A Brief Book Notice from Books at a Glance
Our emotions are complex. Some of us seem able to ignore our feelings, while others feel controlled by them. But most of us would admit that we don’t always know what to do with how we feel.
The Bible teaches us that our emotions are an indispensable part of what makes us human―and play a crucial role in our relationships with God and others. Exploring how God designed emotions for our good, this book shows us how to properly engage with our emotions―even the more difficult ones like fear, anger, shame, guilt, and sorrow―so we can better understand what they reveal about our hearts and handle them wisely in everyday moments.
About the Authors
J. Alasdair Groves (MDiv, Westminster Theological Seminary) serves as the executive director for the New England branch of the Christian Counseling & Educational Foundation (CCEF). He is also the director of CCEF’s School of Biblical Counseling.
Winston T. Smith (MDiv, Westminster Theological Seminary) is the rector at Saint Anne’s Church in Abington, Pennsylvania. He is the author of Marriage Matters.
Ed Welch, Faculty and Counselor, Christian Counseling & Educational Foundation:
You might not put a book on emotions at the top of your reading list, but given how everyday life is crammed with our emotions and those of our families, friends, and enemies, the topic is highly important. This book will lead you to engage with emotions in good and fruitful ways.
John M. Frame, Emeritus Professor of Systematic Theology and Philosophy, Reformed Theological Seminary:
Theologians and philosophers have often given highly oversimplified advice to people about emotions: Subordinate them to the intellect! Welcome good emotions (joy, peace) and suppress bad (fear, anger)! Such oversimplifications are not true to Scripture, and they hurt those who are struggling with difficult situations. Here Groves and Smith help us enormously as they untangle things, relieve confusion, and help us think through these issues in a serious way. We’re enabled to see that in Scripture every emotion (whether we think of it as good or bad) has right uses and wrong ones. There is good anger and bad anger, good fear and bad fear. We’re shown how to engage our emotions and how to act (or not act) on them. The authors have a deep understanding both of Scripture and of human experience, and they have put their insights into a strikingly well-written book, dealing with difficult questions through vivid metaphors, illustrations, and stories. Most importantly, this book is God-centered. It even contains an appendix showing us the senses in which God does and does not have feelings. I recommend this book to people who are struggling to understand their own feelings and to help others deal with theirs.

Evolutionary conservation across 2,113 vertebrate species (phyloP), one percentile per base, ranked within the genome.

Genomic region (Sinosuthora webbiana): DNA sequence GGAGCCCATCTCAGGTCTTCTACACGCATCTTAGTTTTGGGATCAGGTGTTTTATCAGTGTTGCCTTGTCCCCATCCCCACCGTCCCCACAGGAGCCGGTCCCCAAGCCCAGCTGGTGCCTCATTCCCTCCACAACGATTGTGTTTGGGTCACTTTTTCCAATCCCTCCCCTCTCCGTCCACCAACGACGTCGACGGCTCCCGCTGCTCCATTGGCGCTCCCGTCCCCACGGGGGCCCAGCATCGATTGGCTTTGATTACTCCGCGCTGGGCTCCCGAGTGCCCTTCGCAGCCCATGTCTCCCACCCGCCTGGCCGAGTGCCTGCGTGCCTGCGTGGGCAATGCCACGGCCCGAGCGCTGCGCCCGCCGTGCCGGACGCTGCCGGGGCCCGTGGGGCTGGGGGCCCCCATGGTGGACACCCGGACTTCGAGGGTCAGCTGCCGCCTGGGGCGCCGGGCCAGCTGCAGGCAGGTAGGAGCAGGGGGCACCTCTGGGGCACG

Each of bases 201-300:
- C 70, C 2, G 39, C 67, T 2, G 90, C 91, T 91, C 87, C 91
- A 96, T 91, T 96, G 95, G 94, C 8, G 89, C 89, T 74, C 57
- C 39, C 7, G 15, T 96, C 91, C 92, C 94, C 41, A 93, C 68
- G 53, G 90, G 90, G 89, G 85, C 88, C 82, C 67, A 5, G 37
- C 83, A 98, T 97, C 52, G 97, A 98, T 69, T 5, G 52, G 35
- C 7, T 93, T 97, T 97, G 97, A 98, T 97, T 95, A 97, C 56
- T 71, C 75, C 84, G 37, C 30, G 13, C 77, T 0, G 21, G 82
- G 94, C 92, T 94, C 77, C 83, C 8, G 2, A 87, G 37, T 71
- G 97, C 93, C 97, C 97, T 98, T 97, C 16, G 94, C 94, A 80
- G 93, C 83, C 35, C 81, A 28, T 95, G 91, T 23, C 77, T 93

Tremper Longman III, Distinguished Scholar of Biblical Studies, Westmont College:
God made us emotional beings. We love and we hate. We rejoice and we lament. We experience guilt and shame. Sometimes, maybe often, we struggle with unwanted emotions. Groves and Smith bring their considerable wisdom as counselors and students of the Bible to bear on the subject of our emotions, helping us to understand and engage our emotions and enabling us to move closer to God.
Jeremy Pierre, Dean of Students, Southern Baptist Theological Seminary, Louisville, Kentucky:
When it comes to navigating personal emotions, Groves and Smith are like river guides on a rafting trip. They understand the currents and get you where you need to go. Particularly helpful is their recognition of the link between what we feel and what we value. In my experience, that link has often been the key to unlocking complex emotions for the people I care for.
Michael R. Emlet, Faculty Member, Christian Counseling & Educational Foundation; author, CrossTalk: Where Life and Scripture Meet and Descriptions and Prescriptions:
Steering a wise middle course between exalting and ignoring our emotions, Alasdair Groves and Winston Smith develop a biblically rich understanding of emotions as a gift from God, an essential aspect of our image bearing. But they don’t stop there. With practical insight and winsome examples, they demonstrate how to evaluate and direct your emotions in ways that deepen love for God and others. If you have questions about the role of emotions in the Christian life, or if you sometimes wonder why you feel too much―or too little―of a given emotion, you will profit immensely by reading this book.
Deepak Reju, Pastor of Biblical Counseling and Family Ministry, Capitol Hill Baptist Church, Washington, DC; author, The Pastor and Counseling and She’s Got the Wrong Guy:
I’ve been a counselor for twenty years, and I still don’t get emotions. I need help to figure them out, and I’m sure you do, too. Untangling Emotions is now my go-to guide on emotions. It packs a lot into one book, and page after page honors Christ.
Thad Rockwell Barnum, Assisting Bishop, Diocese of the Carolinas:
Grab this book. Dig deep. Let the Lord have your heart, for Groves and Smith are spot on: it’s time we engage our emotions. Isn’t it obvious that times are changing? The danger we face― Christians and pastors alike―is that we follow culture and let the love in our hearts ‘grow cold’ (Matt. 24:12). But this book leads us to Jesus. Its life-giving counsel―rooted in Scripture, reliant on the Lord―helps us deal with our most difficult emotions. Read this book. Embrace the process. Live it loud so we can help others―including those lost without Jesus―do the same.
Buy the books
Untangling Emotions: "God's Gift of Emotions"